There is a buzz in the air that our acute OSM “spidey” senses have been picking up since mid-summer. Rumors of Yamaha and Arctic Cat becoming bed partners have been growing stronger and stronger as the announcement of 2014 models inches closer. We can’t confirm much with cold-hard facts, but we also sense there is change brewing and whatever it might be, it could very well rock the status quo. Here’s what we “sense” and why we think a YamaCat is not as crazy as it sounds.
Been There, Done That – The idea of one manufacturer building a snowmobile for another and simply “re-branding” it is not new. In fact during the heyday of the sport it happened often. Polaris built sleds for Sears, Yamaha supplied engines for makers such as Roll-O-Flex and Sno-Jet; Scorpion manufactured sleds for Massey Ferguson and Brut, Arctic Cat built sleds for Scorpion, and so on, in fact the list of rebranded sleds by another maker is rather lengthy.
The SRX 120 – A year ago Yamaha launched the SRX 120, an Arctic Cat 120 in blue tuning fork clothing. Most brushed it off as just another 120 kids sled. Truth is, the Cat 120 sled has been using a Yamaha built “spec” motor for some time.
Happy Feet – Yamaha brass has been incredibly upbeat for the past year despite admitting they are “getting by” with the same product for the past several years. In fact, Yamaha cross-country racers at the USXC opener in Pine Lake, MN expressed big time optimism towards “next year”.
Big Meeting – Yamaha will host perhaps their largest snowmobile dealer meeting in their history in Minneapolis, MN (home to both Arctic Cat and Polaris corporate headquarters). This Yamaha dealer meeting will be the first time both U.S. and Canadian dealers will come together at the same time.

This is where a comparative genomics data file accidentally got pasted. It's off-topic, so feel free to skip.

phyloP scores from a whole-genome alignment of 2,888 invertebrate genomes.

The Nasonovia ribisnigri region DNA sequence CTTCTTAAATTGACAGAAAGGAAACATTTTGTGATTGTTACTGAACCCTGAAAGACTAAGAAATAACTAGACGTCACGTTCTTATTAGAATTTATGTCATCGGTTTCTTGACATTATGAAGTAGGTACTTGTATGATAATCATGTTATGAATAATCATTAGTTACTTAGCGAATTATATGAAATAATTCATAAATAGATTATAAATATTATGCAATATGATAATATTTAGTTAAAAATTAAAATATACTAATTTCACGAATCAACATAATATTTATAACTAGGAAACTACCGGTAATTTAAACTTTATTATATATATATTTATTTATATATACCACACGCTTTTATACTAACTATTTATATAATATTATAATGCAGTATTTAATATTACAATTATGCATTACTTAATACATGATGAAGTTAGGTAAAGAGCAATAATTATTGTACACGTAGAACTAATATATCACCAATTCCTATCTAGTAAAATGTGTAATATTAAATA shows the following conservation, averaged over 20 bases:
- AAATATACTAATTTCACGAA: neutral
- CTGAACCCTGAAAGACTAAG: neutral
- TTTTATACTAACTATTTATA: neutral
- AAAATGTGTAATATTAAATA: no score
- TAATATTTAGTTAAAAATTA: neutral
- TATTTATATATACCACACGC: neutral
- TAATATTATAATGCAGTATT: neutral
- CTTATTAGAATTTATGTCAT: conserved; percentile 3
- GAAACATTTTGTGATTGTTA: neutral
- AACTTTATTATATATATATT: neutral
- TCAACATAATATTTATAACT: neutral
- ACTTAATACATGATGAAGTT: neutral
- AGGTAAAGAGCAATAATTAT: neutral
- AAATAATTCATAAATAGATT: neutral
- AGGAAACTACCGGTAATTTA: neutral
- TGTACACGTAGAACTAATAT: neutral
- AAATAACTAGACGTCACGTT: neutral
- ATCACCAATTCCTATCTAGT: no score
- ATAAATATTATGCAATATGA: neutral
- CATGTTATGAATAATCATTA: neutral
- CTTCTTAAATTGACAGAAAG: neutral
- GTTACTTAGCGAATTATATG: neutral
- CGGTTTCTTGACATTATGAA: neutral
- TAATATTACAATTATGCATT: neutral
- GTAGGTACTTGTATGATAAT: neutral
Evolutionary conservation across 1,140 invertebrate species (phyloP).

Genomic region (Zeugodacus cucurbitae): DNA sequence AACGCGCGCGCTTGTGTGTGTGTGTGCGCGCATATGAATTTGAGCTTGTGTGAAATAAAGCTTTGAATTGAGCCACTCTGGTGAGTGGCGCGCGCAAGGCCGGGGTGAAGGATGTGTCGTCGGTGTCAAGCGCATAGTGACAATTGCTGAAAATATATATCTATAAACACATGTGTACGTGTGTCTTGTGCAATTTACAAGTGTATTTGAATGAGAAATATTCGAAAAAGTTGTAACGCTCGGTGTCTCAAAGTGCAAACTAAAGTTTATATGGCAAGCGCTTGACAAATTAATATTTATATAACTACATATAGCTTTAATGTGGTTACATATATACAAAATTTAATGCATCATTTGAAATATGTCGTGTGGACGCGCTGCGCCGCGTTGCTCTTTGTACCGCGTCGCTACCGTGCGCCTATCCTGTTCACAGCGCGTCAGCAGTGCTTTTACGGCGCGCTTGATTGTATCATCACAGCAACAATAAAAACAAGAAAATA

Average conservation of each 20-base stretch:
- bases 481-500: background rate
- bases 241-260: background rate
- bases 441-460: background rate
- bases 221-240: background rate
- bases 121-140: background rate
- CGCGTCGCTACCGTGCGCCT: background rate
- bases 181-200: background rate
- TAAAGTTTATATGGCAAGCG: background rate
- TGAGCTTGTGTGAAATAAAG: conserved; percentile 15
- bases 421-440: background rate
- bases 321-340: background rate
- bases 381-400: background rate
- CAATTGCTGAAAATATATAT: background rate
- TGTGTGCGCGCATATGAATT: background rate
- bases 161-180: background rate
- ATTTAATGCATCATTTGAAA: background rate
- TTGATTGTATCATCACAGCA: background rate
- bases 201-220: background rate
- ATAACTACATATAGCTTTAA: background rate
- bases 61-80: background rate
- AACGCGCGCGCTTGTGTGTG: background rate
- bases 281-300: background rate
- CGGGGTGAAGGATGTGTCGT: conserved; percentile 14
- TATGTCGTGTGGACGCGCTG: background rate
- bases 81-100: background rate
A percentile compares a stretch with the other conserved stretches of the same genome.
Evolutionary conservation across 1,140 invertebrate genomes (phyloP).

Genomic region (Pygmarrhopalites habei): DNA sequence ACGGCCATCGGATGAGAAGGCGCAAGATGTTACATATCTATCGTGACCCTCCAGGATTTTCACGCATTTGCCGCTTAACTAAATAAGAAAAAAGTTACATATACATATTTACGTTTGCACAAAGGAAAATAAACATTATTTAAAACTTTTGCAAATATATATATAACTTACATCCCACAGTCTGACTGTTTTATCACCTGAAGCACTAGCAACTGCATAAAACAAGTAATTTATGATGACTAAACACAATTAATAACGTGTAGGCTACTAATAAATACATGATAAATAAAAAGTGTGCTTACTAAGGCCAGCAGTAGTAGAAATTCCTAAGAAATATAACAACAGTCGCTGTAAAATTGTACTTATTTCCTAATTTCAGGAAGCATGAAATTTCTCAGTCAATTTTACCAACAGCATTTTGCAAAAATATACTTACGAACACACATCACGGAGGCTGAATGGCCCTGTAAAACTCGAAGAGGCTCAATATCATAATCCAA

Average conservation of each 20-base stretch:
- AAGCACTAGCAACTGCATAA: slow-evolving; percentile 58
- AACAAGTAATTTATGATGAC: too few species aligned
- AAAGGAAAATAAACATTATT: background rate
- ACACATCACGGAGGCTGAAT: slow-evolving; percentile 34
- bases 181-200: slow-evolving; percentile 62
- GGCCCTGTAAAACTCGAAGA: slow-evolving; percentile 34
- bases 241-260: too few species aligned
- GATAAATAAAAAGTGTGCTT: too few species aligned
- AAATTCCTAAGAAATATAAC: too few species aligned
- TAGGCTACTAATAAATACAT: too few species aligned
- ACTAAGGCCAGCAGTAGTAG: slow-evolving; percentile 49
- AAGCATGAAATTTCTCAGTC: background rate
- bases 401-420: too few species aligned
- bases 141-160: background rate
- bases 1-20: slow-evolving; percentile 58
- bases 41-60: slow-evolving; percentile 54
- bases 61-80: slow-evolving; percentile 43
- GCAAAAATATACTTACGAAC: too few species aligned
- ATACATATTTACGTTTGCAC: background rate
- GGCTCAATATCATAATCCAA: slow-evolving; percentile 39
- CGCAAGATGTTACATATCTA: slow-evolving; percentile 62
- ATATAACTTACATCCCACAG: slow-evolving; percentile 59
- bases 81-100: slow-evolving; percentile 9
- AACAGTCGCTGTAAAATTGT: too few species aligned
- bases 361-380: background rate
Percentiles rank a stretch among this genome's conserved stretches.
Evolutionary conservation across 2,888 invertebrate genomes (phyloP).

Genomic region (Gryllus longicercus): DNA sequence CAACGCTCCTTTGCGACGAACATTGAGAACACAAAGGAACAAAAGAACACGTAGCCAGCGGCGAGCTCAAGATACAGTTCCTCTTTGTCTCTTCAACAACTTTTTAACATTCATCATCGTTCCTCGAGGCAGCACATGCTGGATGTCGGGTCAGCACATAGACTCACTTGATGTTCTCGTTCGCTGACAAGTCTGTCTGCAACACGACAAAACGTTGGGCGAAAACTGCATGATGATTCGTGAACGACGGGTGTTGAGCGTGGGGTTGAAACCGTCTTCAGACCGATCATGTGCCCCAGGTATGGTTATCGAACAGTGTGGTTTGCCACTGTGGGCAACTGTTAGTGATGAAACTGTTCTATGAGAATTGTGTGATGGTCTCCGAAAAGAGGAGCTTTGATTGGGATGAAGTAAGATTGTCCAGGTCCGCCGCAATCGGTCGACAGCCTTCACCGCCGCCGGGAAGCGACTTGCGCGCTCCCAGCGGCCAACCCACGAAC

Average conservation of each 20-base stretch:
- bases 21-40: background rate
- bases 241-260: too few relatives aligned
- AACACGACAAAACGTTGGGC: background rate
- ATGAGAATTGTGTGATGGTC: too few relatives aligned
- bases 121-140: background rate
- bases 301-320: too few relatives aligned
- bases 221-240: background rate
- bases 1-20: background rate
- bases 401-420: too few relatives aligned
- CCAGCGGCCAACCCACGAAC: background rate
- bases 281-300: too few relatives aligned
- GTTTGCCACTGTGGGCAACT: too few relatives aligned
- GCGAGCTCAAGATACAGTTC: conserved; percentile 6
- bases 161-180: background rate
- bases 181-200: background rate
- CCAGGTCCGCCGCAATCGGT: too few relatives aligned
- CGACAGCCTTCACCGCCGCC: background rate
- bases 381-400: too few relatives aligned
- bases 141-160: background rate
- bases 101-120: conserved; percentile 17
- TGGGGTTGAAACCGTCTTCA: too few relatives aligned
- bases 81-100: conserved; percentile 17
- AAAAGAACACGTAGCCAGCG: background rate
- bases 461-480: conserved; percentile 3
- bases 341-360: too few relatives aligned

Weather – If the glorious winter of 2010-2011 would have repeated itself last winter (and this winter as things look at this writing), the snowmobile industry would quite likely be experiencing healthy growth, and such talk of a joint venture would be more likened to an April Fools joke.
Space Claims – When a new chassis is designed, engineers set aside space to ensure different engines, suspensions, and accessories have a place to call home in the same chassis for several future model years. Space claims for more than the three engines (Arctic Cat’s 600 racer, 800two-stroke, and 1100 four-stroke) in the new Pro-Cross chassis would not be unusual. To our non-engineering eye, the Pro-Cross appears to have the “space” necessary to accommodate a “larger” engine. Furthermore, Yamaha could reapdividends bysimplifying their chassis offerings.
Market Share – Arctic Cat and Yamaha are currentlynumber three and four in terms of snowmobile market share. Despite a growing off-road brand, Arctic Cat still relies heavily on the fiscal performance of their snowmobile division. If for some strange reason the number three and four players joined forces, they would both put themselves in a more powerful position within the industry.
Single Line Dealers – Yamaha, like many powersports manufacturers (especially Japanese builders) places a strong value on single line dealerships (a dealer who only carries one brand, regardless of the season). The value of the single line dealer is one of the reasons Yamaha continues to participate in the snowmobile business, despite having relatively small market share. It’s the same reason why Honda designed and manufactured a watercraft. What’smore, a partnershipallows oneor both snowmobile manufacturers to “stayinthe game” with less investment.
Engines – What OEM wouldn’t want to have the ability to secure a Yamaha four-stroke motor into their current snowmobile platform? Theothermakershave veryadmirablefour-stroke offerings, but no one comes close to a Yamaha four-stroke. After all, Yamaha is a “motor” company and others including Ford, Toyota, and various Formula One teams have used their engines.
Yes It's Fast.
You Can't Ride It.